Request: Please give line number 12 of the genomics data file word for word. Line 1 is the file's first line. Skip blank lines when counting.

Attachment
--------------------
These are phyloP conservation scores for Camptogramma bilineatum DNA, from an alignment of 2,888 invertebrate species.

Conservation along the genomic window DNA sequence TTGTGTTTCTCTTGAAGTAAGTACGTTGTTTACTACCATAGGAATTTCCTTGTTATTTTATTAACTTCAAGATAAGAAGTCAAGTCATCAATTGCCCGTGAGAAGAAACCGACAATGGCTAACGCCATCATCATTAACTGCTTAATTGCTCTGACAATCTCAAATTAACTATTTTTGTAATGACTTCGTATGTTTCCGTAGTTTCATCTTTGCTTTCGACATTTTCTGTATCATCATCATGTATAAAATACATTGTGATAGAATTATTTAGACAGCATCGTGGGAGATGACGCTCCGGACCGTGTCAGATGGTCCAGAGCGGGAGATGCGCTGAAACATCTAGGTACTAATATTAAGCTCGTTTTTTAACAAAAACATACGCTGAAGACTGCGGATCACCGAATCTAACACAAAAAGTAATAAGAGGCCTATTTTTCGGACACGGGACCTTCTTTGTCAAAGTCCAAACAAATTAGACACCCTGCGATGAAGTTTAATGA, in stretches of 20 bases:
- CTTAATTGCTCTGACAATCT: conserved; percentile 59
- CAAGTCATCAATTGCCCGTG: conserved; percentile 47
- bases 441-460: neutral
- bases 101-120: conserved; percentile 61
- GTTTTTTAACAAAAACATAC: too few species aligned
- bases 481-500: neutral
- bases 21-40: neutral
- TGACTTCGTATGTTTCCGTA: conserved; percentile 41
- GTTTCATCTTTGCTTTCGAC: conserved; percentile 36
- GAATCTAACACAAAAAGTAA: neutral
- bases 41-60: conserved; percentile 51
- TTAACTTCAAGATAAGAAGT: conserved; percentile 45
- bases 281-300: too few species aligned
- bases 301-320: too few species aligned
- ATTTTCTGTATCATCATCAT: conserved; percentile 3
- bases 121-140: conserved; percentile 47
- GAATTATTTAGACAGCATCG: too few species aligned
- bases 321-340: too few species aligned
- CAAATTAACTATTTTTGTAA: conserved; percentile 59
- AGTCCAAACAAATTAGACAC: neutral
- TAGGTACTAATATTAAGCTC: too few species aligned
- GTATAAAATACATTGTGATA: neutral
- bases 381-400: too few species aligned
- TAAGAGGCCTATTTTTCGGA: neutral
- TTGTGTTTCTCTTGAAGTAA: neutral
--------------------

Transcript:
- GAATCTAACACAAAAAGTAA: neutral